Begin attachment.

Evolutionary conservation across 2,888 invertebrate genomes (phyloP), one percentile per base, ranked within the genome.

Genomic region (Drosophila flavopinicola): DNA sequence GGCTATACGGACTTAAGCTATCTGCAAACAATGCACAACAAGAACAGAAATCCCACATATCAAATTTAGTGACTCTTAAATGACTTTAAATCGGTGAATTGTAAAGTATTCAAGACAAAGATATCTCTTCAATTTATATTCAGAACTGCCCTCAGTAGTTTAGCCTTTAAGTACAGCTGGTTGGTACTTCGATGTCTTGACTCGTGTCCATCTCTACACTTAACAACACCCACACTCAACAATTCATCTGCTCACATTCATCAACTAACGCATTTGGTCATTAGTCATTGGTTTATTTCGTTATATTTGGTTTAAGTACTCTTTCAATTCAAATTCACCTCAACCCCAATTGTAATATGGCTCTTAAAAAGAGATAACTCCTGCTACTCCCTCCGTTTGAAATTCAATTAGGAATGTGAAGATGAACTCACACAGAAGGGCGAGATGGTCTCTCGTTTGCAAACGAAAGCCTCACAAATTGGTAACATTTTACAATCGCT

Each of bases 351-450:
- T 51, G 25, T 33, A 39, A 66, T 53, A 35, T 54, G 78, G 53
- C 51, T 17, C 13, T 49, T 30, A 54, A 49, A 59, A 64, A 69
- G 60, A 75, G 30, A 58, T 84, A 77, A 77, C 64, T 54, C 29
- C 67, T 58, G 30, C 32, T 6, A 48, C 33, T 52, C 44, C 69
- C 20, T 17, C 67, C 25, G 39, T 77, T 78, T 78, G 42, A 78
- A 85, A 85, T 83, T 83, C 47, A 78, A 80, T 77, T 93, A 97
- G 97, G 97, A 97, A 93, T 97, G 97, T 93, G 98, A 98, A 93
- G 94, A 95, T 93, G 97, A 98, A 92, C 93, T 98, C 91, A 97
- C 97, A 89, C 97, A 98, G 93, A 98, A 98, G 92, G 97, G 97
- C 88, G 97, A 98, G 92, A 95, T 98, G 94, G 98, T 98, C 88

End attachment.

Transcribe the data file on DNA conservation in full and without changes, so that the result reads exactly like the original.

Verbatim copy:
Evolutionary conservation across 2,888 invertebrate genomes (phyloP), one percentile per base, ranked within the genome.

Genomic region (Drosophila flavopinicola): DNA sequence GGCTATACGGACTTAAGCTATCTGCAAACAATGCACAACAAGAACAGAAATCCCACATATCAAATTTAGTGACTCTTAAATGACTTTAAATCGGTGAATTGTAAAGTATTCAAGACAAAGATATCTCTTCAATTTATATTCAGAACTGCCCTCAGTAGTTTAGCCTTTAAGTACAGCTGGTTGGTACTTCGATGTCTTGACTCGTGTCCATCTCTACACTTAACAACACCCACACTCAACAATTCATCTGCTCACATTCATCAACTAACGCATTTGGTCATTAGTCATTGGTTTATTTCGTTATATTTGGTTTAAGTACTCTTTCAATTCAAATTCACCTCAACCCCAATTGTAATATGGCTCTTAAAAAGAGATAACTCCTGCTACTCCCTCCGTTTGAAATTCAATTAGGAATGTGAAGATGAACTCACACAGAAGGGCGAGATGGTCTCTCGTTTGCAAACGAAAGCCTCACAAATTGGTAACATTTTACAATCGCT

Each of bases 351-450:
- T 51, G 25, T 33, A 39, A 66, T 53, A 35, T 54, G 78, G 53
- C 51, T 17, C 13, T 49, T 30, A 54, A 49, A 59, A 64, A 69
- G 60, A 75, G 30, A 58, T 84, A 77, A 77, C 64, T 54, C 29
- C 67, T 58, G 30, C 32, T 6, A 48, C 33, T 52, C 44, C 69
- C 20, T 17, C 67, C 25, G 39, T 77, T 78, T 78, G 42, A 78
- A 85, A 85, T 83, T 83, C 47, A 78, A 80, T 77, T 93, A 97
- G 97, G 97, A 97, A 93, T 97, G 97, T 93, G 98, A 98, A 93
- G 94, A 95, T 93, G 97, A 98, A 92, C 93, T 98, C 91, A 97
- C 97, A 89, C 97, A 98, G 93, A 98, A 98, G 92, G 97, G 97
- C 88, G 97, A 98, G 92, A 95, T 98, G 94, G 98, T 98, C 88